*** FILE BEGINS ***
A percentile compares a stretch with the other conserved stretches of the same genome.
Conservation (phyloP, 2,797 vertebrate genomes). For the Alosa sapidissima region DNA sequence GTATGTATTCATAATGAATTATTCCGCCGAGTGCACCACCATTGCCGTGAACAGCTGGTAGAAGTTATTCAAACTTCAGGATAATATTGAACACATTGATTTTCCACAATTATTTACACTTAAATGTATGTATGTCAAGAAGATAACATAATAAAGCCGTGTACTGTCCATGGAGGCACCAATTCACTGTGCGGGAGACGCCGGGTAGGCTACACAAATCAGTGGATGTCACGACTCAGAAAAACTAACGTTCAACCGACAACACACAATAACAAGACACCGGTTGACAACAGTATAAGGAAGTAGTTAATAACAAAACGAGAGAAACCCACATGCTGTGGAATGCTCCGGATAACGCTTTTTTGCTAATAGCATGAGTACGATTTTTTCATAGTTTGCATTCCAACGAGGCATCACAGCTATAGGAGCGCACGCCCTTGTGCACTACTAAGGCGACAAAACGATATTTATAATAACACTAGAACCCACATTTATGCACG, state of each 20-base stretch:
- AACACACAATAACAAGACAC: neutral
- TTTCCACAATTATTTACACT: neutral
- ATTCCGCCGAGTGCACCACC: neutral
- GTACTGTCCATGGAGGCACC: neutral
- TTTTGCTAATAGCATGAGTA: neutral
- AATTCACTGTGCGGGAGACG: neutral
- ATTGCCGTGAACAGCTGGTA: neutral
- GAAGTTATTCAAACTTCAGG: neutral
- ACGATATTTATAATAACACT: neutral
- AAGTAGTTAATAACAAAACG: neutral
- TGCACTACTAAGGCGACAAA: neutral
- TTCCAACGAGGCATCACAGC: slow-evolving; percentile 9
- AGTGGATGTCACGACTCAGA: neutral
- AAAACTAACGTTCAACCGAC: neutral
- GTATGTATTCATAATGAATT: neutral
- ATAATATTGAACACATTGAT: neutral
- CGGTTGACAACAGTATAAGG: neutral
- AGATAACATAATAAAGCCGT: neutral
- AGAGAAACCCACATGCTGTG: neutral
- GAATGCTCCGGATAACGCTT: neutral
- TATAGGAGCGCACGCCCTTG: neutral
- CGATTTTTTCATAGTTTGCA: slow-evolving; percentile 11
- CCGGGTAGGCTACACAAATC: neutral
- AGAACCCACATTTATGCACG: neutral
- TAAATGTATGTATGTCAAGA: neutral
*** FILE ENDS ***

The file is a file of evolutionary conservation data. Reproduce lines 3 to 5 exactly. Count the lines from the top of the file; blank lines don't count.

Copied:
- AACACACAATAACAAGACAC: neutral
- TTTCCACAATTATTTACACT: neutral
- ATTCCGCCGAGTGCACCACC: neutral